Returns to active duty are of special celebratory importance in jazz. Old lions who return from the wilderness to reclaim their place in the pride often enjoy renewed respect from both peers and pupils. What's often not addressed is the amount of effort and risk required to rebound to form. Witness the story of Henry Grimes, who managed to roll back the weight of thirty plus years and resume his career. Kalaparush fits this archetype too. His discography prior to a self-imposed absence is now smaller than the number of dates he's amassed since his return. These later sessions mostly revolve around The Light, a working trio that teams his customarily idiosyncratic tenor with the tuba and drums of two improvisors who could easily be his grandchildren in age.
The trio's previous recordingsfor CIMP, Delmark and Entropy Stereosuggest an ensemble still developing equilibrium. Part of this seems due to the singular personalities of the group, especially Kalaparush. His habit of breaking ranks with his partners and following introspective improvisatory paths can often lead to a crisis of trajectory. My initial exposure to this proclivity led me to question its intentionality versus some deficiency in the saxophonist's technique. I'm now firmly convinced that it's a function of the former. Momin's eccentric style of drumming is another factor that undermines predictability and Dulman's tuba is an unconventional voice in and of itself. These three players sometimes craft music that's few in congruous elements.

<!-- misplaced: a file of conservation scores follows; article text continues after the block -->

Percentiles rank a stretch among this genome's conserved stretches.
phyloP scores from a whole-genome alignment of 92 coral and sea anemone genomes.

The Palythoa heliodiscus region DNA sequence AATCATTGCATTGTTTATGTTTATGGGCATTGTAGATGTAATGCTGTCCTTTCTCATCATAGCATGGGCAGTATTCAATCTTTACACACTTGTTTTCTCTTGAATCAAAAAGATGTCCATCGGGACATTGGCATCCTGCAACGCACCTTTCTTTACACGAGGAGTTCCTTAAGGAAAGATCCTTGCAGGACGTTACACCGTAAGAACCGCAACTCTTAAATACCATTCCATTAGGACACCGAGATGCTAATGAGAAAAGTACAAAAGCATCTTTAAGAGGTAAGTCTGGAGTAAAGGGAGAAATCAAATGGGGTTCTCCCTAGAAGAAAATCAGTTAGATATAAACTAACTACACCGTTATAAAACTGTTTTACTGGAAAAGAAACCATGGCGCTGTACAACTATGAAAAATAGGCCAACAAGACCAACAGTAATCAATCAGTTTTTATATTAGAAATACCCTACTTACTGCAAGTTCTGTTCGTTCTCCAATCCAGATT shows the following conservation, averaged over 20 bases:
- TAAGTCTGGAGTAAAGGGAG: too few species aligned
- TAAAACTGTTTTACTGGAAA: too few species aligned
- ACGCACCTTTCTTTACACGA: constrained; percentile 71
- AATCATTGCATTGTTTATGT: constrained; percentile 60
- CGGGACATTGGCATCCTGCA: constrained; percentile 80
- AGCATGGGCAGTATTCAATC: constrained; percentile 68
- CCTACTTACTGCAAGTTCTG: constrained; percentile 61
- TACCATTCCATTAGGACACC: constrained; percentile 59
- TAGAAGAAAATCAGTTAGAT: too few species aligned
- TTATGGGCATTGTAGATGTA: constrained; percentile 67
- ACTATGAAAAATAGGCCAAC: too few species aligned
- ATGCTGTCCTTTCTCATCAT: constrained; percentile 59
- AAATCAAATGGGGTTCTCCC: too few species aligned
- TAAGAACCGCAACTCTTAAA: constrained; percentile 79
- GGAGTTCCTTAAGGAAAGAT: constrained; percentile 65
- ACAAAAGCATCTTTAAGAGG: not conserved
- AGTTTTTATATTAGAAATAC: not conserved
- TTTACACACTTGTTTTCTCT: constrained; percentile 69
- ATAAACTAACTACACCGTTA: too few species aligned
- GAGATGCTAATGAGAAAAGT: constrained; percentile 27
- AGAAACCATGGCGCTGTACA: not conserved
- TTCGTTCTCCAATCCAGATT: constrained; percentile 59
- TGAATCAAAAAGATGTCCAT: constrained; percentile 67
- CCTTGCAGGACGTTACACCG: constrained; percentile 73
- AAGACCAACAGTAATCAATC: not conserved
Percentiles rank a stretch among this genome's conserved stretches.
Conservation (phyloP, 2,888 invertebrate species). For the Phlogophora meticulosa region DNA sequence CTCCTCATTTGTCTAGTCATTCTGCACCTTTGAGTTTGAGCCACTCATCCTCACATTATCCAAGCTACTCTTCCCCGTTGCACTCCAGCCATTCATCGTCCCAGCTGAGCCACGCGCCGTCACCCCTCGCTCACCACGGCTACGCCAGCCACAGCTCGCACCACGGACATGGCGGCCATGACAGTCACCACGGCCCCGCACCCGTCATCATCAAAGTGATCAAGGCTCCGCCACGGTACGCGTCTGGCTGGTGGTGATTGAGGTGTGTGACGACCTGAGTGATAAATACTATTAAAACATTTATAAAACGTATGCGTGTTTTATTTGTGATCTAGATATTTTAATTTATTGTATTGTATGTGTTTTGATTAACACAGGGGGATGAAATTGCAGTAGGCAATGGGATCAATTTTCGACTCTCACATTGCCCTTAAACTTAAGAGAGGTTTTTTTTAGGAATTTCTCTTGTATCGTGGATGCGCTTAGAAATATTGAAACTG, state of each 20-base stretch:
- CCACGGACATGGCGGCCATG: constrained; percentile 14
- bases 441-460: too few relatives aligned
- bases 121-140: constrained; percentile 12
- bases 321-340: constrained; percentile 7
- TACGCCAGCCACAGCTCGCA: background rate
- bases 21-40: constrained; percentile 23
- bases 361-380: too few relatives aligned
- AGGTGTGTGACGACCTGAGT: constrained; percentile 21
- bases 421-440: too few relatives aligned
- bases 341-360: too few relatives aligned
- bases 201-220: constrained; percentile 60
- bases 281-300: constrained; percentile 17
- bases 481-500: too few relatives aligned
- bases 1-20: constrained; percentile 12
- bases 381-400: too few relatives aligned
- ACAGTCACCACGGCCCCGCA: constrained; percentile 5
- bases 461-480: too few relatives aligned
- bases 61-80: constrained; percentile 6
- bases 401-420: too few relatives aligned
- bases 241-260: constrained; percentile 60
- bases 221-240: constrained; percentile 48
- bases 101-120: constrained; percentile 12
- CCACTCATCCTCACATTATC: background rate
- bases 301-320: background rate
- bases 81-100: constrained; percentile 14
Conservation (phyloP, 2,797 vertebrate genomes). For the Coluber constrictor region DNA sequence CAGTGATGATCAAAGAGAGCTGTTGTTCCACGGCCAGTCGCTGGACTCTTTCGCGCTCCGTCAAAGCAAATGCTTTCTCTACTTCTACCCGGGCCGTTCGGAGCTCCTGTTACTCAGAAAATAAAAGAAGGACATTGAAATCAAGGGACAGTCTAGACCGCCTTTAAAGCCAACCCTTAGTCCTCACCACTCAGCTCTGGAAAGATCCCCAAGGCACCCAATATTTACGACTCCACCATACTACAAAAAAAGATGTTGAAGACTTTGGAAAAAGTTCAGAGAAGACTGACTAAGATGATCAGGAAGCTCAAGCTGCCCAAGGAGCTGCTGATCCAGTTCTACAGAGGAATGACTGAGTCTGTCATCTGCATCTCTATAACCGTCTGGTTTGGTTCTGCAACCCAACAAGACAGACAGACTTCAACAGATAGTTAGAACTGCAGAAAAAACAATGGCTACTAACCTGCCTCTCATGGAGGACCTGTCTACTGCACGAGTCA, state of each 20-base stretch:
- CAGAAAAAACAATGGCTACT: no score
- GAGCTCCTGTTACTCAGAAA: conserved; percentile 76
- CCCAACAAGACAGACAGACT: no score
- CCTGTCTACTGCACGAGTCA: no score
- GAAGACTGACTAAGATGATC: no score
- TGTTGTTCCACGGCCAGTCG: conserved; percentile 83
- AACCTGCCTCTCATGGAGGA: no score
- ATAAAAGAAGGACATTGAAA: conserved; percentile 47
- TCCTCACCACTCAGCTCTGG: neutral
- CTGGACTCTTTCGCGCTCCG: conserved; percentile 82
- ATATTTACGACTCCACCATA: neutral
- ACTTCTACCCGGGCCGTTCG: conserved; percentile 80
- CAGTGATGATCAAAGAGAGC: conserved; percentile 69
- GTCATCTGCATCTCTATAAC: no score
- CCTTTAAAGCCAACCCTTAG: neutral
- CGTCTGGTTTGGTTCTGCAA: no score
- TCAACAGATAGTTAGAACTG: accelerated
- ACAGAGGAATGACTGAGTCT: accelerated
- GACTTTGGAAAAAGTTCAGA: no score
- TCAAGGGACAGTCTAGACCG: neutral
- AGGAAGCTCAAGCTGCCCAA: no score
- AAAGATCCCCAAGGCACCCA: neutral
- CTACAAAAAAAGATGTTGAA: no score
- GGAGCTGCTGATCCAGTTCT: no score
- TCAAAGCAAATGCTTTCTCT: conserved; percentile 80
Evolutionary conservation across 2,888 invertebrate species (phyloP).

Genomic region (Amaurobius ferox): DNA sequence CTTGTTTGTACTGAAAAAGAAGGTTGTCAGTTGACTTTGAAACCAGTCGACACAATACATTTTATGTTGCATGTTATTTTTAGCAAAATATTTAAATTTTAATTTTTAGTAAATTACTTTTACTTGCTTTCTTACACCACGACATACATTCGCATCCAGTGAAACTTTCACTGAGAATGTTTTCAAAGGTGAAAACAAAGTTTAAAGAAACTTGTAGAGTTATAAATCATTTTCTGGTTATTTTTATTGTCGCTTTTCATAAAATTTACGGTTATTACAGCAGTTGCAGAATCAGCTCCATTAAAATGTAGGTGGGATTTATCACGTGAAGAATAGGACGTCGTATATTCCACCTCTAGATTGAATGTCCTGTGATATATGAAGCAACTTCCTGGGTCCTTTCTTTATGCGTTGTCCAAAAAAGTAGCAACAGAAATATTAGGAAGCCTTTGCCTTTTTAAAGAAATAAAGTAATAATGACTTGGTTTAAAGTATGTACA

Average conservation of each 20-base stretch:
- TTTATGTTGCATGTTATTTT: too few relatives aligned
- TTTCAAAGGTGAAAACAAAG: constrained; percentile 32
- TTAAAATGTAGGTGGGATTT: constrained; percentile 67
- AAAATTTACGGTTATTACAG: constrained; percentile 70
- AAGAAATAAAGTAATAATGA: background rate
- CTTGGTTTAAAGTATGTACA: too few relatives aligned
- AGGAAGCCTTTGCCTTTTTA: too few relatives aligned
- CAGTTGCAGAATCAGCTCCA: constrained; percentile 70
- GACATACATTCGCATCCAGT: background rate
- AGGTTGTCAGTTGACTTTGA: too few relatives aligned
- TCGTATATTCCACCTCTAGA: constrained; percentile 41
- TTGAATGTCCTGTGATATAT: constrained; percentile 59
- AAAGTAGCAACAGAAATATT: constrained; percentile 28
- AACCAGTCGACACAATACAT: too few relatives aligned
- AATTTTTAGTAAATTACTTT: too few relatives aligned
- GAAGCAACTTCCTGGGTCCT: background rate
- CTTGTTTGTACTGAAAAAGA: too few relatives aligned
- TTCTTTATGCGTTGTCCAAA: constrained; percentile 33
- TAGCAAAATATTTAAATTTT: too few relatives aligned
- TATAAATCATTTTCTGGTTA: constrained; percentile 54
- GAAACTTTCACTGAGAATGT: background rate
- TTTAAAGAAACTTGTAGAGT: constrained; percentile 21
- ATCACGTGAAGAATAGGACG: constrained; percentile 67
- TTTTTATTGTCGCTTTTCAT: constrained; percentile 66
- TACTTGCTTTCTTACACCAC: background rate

Given the presiding climate, the introduction of another self-assertive temperament to the mix might seem a scenario for calamity. Remarkably, the presence of Adam Lane on this latest outing has a converse effect. His robust bass routinely serves as harmonic glue that binds the nucleal trio together in ways they haven't achieved previously. Lane has a similar calming affect on Kalaparush on the opening duet "Dream Of...", where his pizzicato, and later arco lines rein in the saxophonist's wanderlust. The thoughtful conversation that ensues exudes easy chemistry. It's a frank and communicative feat they repeat on the closing "Confirmation."
The whirring harmonics that initiate "Dance" set another effective stage, opening into a loping nuanced rhythm and some emotionally stirring harmonies from Kalaparush and Dulman. If anything, Lane's presence seems to diminish each of the three other players' desire to rush things. There's a gradual, even methodical air to the music that allows each man to focus intently on his contributions to the whole. Minor intonation problems occasionally arise and there are pieces like the meandering "Suite For My Mother" that buckle under overly prolix exposition, but the music remains startlingly on track for the majority of its duration. The extra wattage on hand for this version of The Light, suggests that Kalaparush should strongly consider offering Lane a more permanent place in the organization. The bassist's own prolific activities probably preclude such a billet, but at least this solitary meeting exists as a template for future refinements to Kalaparush's still-evolving music.
Jazz is for me the most important cultural revolution of the 20th century and I'm proud to
play this kind of music. For me, jazz is more than a kind of music, it's the best way of playing
any musical material.